Lawyer Denies Doc Drugged Jackson With Demerol

Murray's lawyer says doc did not inject Jackson with Demerol before he died.

June 28, 2009— -- As law enforcement officials continue to probe how Michael Jackson died, the attorney for Dr. Conrad Murray -- the pop icon's personal physician who was by the singer's side in his final moments -- said the doctor did not inject Jackson with Demerol before he died.

Investigators suspect an overdose of prescription drugs might be the reason behind the cardiac arrest that killed Jackson. A senior law enforcement official told ABC News that Jackson was heavily addicted to Oxycontin and Demerol, and received both in daily doses. Officials said Jackson received an injection of Demerol an hour before a 911 call was placed after he lost conscious.

But the doctor's attorney, Edward Chernoff, said Murray found Jackson unconscious in his bedroom, detected a weak pulse in his femoral artery, and began CPR.

"He just happened to find him in his bed, and he wasn't breathing," the lawyer said. "Mr. Jackson was still warm and had a pulse."

Chernoff said any drugs the doctor gave Jackson were prescribed in response to a specific complaint from the 50-year-old.

"Dr. Murray has never prescribed nor administered Demerol to Michael Jackson," Chernoff said. "Not ever. Not that day. ... Not Oxycontin (either) for that matter."

Chernoff also said Murray was planning to travel to London for his 50-concert run and that he is still owed $300,000 in back pay by AEG Live, the concert promoter.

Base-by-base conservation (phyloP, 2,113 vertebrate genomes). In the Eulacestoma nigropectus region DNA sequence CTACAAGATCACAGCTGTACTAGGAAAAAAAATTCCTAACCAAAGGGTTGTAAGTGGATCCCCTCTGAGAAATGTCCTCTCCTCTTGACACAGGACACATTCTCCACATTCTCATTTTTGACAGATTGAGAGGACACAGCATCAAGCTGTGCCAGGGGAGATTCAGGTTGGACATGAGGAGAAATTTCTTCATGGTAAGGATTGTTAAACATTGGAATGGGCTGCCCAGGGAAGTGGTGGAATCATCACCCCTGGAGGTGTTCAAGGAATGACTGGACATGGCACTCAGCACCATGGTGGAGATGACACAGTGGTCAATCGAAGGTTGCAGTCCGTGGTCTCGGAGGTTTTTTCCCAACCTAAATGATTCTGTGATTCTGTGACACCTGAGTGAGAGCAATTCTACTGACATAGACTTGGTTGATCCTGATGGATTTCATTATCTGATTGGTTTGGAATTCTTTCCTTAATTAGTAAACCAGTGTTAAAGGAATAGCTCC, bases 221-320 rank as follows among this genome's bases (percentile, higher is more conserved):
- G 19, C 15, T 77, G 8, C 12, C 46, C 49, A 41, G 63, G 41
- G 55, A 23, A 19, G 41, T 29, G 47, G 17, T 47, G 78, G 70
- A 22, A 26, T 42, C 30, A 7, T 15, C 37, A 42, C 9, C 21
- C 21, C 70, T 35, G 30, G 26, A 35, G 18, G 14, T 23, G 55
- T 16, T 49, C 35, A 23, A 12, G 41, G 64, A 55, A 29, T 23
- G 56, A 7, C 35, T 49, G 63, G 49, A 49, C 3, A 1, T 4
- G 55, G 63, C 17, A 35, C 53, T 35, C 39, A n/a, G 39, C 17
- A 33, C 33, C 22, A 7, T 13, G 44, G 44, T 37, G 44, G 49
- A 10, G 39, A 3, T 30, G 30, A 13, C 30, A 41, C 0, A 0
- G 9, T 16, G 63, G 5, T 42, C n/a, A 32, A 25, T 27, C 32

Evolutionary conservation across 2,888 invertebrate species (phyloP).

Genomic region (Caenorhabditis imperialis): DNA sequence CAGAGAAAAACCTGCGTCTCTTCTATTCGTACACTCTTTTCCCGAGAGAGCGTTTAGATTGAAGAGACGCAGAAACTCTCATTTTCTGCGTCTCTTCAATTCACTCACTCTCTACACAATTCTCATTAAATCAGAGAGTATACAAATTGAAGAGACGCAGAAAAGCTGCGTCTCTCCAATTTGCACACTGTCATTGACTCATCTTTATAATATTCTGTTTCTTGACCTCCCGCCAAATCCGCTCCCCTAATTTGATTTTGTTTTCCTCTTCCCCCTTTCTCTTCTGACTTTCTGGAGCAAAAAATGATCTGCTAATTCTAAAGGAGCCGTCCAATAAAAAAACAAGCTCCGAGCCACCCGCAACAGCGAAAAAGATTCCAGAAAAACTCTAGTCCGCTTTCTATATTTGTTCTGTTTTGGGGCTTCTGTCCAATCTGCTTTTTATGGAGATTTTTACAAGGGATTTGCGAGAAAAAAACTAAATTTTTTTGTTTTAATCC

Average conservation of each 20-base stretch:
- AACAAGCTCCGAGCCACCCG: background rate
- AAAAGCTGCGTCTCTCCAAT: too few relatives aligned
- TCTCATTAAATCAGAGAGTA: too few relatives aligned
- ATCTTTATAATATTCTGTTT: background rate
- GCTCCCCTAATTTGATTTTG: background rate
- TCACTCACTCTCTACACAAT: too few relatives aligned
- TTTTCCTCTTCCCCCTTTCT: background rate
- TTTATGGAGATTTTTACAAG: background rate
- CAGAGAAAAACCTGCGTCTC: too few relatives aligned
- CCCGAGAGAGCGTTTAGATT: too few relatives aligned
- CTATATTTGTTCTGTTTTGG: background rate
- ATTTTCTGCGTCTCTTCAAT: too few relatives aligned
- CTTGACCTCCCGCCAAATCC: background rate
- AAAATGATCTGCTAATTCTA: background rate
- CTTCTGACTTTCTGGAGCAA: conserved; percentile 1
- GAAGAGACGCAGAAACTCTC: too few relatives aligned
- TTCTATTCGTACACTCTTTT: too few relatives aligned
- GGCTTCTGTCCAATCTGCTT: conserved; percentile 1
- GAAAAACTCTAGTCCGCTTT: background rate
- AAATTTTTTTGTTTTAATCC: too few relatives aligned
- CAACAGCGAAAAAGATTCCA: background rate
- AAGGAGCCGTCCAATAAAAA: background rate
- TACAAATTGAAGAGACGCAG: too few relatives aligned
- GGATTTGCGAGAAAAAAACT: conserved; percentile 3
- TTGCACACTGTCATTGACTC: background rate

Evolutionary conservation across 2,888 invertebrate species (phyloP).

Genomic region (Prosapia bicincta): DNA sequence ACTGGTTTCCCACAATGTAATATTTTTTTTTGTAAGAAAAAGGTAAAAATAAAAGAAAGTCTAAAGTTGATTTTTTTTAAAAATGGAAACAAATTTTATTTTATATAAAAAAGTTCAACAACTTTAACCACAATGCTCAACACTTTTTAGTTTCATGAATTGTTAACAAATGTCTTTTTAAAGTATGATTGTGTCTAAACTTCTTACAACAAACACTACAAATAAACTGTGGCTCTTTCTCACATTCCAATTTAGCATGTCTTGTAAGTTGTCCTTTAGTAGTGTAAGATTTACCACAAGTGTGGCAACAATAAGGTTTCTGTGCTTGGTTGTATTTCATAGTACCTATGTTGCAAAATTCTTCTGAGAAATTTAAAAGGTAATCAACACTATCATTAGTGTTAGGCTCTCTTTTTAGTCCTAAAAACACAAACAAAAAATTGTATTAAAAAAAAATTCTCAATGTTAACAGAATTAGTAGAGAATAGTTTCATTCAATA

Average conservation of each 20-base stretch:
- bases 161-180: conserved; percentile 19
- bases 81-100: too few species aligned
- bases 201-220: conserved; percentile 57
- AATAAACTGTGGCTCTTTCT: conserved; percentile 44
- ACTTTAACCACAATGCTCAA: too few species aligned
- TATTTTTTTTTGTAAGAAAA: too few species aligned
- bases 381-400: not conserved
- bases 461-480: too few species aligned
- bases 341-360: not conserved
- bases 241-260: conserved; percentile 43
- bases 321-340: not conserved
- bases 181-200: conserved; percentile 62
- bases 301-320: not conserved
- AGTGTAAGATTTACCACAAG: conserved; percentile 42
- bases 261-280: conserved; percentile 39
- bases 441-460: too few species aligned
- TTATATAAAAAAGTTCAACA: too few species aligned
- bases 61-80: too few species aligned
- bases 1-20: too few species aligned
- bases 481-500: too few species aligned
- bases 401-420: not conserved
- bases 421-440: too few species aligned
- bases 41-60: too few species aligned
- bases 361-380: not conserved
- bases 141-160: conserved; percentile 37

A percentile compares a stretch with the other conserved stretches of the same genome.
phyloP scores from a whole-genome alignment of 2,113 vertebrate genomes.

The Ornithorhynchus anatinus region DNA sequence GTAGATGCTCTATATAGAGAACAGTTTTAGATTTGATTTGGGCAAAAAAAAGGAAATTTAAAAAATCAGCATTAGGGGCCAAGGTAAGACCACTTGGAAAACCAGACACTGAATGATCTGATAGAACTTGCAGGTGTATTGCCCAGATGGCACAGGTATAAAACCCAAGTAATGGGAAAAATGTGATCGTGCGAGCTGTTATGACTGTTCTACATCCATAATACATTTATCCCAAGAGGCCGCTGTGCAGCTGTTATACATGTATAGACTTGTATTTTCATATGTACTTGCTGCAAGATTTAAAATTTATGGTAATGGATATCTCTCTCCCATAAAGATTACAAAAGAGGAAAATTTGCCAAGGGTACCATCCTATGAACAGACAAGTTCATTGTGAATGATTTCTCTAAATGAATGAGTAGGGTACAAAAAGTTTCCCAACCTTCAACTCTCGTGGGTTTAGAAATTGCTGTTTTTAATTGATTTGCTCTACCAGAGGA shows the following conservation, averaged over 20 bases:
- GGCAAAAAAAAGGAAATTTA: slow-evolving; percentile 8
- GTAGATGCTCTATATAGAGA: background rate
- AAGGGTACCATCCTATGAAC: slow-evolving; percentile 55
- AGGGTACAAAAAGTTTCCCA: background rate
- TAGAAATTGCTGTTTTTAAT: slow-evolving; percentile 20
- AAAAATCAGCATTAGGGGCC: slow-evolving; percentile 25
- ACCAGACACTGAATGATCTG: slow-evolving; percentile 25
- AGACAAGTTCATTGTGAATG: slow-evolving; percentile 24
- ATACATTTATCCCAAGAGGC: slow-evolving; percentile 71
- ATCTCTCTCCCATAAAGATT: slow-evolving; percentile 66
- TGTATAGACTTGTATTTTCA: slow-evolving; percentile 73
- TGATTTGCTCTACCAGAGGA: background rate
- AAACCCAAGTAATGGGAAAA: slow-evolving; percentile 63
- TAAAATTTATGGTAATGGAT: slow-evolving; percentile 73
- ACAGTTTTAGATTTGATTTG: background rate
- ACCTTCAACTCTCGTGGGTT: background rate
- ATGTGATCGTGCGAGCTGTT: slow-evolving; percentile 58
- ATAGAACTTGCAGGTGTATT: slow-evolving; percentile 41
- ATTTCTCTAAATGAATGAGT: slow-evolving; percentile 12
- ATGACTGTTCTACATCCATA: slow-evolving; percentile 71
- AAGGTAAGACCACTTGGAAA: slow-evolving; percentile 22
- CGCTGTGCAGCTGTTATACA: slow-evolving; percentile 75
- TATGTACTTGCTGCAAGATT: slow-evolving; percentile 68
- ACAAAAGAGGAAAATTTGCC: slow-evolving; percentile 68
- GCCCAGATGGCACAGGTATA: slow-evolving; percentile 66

Murray and his attorney met with investigators for three hours Saturday. Law enforcement authorities said Murray is not being considered a suspect but rather a witness in Jackson's death.

A second private autopsy on Jackson's body was completed Saturday at the family's request so they could have a second opinion on the cause of death. The first autopsy conducted Friday was inconclusive and the coroner's office said they will have to wait for toxicology reports, which could take months to complete. However, foul play was ruled out.

"I think it's really more an issue of control. For the Los Angeles coroner to issue a report regarding its finding takes at least a month [and] can take several months ... so the family really didn't want to wait, this agonizing wait," ABC News analyst Dana Cole told "Good Morning America." "They wanted to take the matters into their own hands and try to conduct their own autopsy to see what they could find."

The Jackson family has gathered in their family compound in Encino, Calif., and the superstar's three children are with their grandmother, Katherine. There are conflicting reports about the executor of the 50-year-old's will. The New York Post reports that Janet Jackson is the executor of her brother's will, but entertainment Web site TMZ says Randy Jackson will take control of his brother's estate.

In a statement on behalf of the family released to People magazine, Jackson's father, Joe, said the pop icon's death "leaves us, his family, speechless and devastated to a point, where communication with the outside world seems almost impossible at times.

"In one of the darkest moments of our lives we find it hard to find the words appropriate to this sudden tragedy we all had to encounter," the statement reads. "Our beloved son, brother and father of three children has gone so unexpectedly, in such a tragic way and much too soon."

In an interview with The Times of London, Jackson's nanny for a decade, Grace Rwaramba, said she had to pump the singer's stomach many times because he had taken too many pills and that he took up a combination of several different painkillers.

Jackson could leave a financial and legal conflict in his wake.

Even though he reportedly had a debt of $400 million and continued splurging sprees despite his dismal financial situation, Jackson's albums are flying off the shelves now and his songs are back in the top charts after his death. Some say like Elvis Presley, Jackson's could become worth more in death than life.